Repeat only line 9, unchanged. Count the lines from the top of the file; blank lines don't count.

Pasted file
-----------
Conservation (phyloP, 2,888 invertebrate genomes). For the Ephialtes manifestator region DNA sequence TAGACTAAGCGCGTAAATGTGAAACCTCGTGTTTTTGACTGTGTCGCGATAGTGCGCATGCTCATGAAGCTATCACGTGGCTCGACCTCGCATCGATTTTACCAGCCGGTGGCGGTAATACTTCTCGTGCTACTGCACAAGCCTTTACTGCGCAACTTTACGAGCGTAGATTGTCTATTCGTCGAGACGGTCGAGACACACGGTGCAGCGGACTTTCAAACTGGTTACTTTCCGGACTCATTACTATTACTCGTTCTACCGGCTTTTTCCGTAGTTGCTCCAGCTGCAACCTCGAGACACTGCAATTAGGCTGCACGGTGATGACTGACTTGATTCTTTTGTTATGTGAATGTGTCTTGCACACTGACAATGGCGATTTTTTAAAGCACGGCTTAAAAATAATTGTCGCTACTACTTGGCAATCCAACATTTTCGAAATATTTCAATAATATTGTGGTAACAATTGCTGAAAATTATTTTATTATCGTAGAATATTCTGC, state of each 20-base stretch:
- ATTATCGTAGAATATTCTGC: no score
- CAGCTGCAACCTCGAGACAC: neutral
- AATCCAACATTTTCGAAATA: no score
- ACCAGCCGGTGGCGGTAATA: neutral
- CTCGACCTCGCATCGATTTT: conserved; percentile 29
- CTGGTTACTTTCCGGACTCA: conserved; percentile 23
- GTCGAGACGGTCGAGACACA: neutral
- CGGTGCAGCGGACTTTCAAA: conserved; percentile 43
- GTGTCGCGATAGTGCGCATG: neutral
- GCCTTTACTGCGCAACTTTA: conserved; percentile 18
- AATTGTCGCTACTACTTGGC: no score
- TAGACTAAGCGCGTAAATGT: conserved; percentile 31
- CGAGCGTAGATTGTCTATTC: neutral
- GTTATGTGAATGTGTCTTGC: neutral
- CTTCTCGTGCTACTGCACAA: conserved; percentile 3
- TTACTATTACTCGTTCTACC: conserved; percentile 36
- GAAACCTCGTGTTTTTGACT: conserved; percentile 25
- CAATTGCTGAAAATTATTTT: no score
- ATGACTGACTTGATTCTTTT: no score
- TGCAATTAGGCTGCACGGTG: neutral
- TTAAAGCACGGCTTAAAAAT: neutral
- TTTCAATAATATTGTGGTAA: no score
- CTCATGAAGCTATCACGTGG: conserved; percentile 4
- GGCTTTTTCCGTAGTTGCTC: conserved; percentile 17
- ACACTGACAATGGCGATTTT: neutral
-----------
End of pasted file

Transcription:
- CGGTGCAGCGGACTTTCAAA: conserved; percentile 43